from the but-does-it-still-taste-fresh dept.
"A group at the Institut de Microbiologie de la Mediterranee, Aix Marseille Universite, revived a "giant" virus that had been embedded in permafrost for approximately 30,000 years. The virus was found in the tundra near East Siberia and is thus named Pithovirus sibericum. It is the latest entry in the class of large viruses called Megaviridae, which are so large that they are visible under an ordinary optical microscope:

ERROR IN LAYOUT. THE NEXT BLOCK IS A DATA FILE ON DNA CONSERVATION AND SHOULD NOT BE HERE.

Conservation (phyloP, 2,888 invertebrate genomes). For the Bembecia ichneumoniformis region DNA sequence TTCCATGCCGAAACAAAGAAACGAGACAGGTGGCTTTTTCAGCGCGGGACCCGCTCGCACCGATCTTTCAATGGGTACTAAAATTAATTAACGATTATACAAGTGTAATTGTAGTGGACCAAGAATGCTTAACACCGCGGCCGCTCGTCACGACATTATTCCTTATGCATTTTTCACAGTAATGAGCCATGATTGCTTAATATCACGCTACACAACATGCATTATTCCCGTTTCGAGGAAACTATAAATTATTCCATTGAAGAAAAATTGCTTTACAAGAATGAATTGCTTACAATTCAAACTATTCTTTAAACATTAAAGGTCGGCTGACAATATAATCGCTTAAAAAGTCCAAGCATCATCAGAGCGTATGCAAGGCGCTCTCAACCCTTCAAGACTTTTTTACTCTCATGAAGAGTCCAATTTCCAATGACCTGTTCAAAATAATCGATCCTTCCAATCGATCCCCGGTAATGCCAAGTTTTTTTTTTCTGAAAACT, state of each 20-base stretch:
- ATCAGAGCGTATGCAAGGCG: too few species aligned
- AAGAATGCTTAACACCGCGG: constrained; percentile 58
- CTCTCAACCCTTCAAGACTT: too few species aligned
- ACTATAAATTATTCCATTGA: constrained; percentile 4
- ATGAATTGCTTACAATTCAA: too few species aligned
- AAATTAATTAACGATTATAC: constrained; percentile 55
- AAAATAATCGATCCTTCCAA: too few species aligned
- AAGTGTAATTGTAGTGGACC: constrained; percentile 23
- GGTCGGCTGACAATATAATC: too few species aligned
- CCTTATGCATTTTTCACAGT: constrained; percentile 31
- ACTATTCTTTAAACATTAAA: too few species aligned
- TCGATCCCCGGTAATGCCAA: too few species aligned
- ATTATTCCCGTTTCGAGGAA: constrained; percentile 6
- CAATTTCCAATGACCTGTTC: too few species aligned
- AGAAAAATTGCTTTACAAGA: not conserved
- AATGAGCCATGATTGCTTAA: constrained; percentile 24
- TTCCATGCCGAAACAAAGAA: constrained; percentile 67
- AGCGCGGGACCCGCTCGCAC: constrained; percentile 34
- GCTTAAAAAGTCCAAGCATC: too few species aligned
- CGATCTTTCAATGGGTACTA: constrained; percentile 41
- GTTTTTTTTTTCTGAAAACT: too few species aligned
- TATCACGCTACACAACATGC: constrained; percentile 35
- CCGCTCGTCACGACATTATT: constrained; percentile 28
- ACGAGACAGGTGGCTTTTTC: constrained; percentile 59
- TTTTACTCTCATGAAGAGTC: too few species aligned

P. sibericum is, on the scale of viruses, a giant - it has 500 genes, whereas the influenza virus has only eight.
This particular virus is harmless to humans and animals, but it demonstrates there could be unknown health repercussions as more permafrost thaws as the result of a warming planet."
The Guardian reports that the Svalbard Global Seed Vault, a seed bank near Longyearbyen on the Norwegian island of Spitsbergen, has flooded due to "melting and heavy rain." The seeds remain safe, according to the article.
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30,000-Year-Old Giant Virus 'Comes Back to Life'
An Isolated Vault Could Store Our Data on DNA for 2 Million Years .
Giant Crater in Russia's Far North Sparks Mystery
30,000 Year Old Virus Revived